Ducey Rejects Request For 2-Week School 'Quarantine'
Despite the state’s surge of coronavirus cases, Arizona Gov. Doug Ducey on Saturday rejected the state’s top education official’s call for him to order public schools to use only distance learning for the next two weeks unless they have waivers from health officials.
“Given the severity of our state’s situation and the virus’s trajectory after the holiday period,” schools need a “two-week quarantine period” for education leaders and local officials to use local health data “to decide the appropriate instruction model for their communities,” Superintendent of Public Instruction Kathy Hoffman said in a Twitter thread.
Hoffman called for the two-week “quarantine period” for schools after the Department of Health Services on Saturday — the second day of the new year — reported nearly 8,900 additional known COVID-19 cases, giving the state a two-day pandemic high for new cases.
However, Ducey spokesman C.J. Karamargin said the governor “will not be considering this request or issuing this kind of mandate. This is a local decision. The online option is already available, and the governor has repeatedly made his preference clear: Kids have already lost out on a lot of learning, and he wants schools opened, safely.”
Ducey, a Republican, and Hoffman, a Democrat, were aligned last spring when he ordered schools closed because of the coronavirus, but she voiced reservations during the fall as he urged schools to provide in-person learning.
Guidelines issued by Ducey’s administration during the fall let students remain in in-person classes beyond what earlier guidance would have recommended.
Many Arizona school districts in recent months have provided hybrid learning that includes both distanced and in-person instruction, while others either were already on remote learning or returning to it this month.
Many schools are set to resume classes in the coming week after the winter holidays.
Hoffman noted that educators are among groups included in a large category planned to be eligible fairly early for vaccinations against COVID-19, and she said she will continue to advocate that school personnel are prioritized for the shots “so that our schools can safely provide in-person instruction as quickly as possible.”?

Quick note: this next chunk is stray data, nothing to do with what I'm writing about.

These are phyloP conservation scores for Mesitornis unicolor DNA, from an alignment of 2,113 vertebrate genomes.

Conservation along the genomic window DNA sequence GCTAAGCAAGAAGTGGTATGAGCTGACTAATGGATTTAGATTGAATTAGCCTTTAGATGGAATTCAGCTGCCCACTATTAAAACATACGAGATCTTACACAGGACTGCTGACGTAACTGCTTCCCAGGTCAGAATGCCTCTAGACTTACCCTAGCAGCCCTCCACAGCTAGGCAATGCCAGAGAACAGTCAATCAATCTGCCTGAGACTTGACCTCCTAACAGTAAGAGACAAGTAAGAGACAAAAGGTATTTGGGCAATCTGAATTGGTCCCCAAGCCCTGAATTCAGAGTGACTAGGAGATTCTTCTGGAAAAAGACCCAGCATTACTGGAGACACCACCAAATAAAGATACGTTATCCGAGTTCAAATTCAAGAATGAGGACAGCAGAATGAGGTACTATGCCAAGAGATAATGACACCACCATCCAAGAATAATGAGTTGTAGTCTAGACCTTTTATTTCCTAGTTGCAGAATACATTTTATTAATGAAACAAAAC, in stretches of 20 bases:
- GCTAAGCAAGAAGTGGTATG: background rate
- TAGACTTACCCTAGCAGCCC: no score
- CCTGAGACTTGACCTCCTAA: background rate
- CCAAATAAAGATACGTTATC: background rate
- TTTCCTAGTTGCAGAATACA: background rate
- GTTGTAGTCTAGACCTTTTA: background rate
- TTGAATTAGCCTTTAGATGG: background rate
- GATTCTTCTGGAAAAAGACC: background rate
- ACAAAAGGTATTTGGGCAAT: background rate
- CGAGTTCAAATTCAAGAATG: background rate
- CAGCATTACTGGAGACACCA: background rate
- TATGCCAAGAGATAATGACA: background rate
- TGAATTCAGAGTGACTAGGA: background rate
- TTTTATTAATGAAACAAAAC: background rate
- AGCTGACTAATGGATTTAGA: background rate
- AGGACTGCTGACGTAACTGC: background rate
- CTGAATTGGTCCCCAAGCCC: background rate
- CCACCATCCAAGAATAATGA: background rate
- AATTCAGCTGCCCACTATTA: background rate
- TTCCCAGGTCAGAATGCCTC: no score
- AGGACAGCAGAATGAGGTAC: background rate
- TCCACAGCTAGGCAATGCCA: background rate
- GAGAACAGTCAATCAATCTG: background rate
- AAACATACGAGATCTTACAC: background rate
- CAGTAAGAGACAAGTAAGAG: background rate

“I look forward to a safe return of our teachers and students to the classroom. But now, we must do everything possible to help our health care workers and keep our teachers and students safe,” Hoffman added.
Added to the 10,060 COVID-19 cases that the state reported Friday, the 8,883 cases reported Saturday produced a two-day total of 18,943. The state’s previous two-day high was 17,649 on Dec. 13-14.
The statewide overall tally of cases since the pandemic began now stands at 539,150.
Arizona also reported 46 deaths on Saturday, increasing the pandemic’s total to 9,061.
The number of infections is thought to be far higher than reported because many people have not been tested, and studies suggest people can be infected with the virus without feeling sick.
Arizona had the second-worst COVID-19 diagnosis rate over the past week, behind only California. The diagnosis rate is calculating by dividing the state’s population by the number of new cases over the past week.
Hospital occupancy has surged during December due to the outbreak, and hospitals statewide remain nearly full, with only 7% of all inpatient beds available and not in use, according to the state’s coronavirus dashboard.
There were 4,484 hospitalized COVID-19 patients as of Friday, down from the pandemic-high record of 4,564 on Wednesday, according to the dashboard.
COVID-19 patients were in three of every five intensive care beds statewide and about half of all hospital inpatient beds.
The crush of COVID-19 patients has caused some hospitals in metro Phoenix and Tucson areas to suspend elective surgeries and some have resorted to turning away patients being transported by ambulance or being transferred from other hospitals while still accepting walk-patients needing emergency care.
Hospital officials also have said the crush of COVID-19 patients may force imposition of triage protocols that the state could order to help hospitals decide how to decide which patients gets access to limited resources.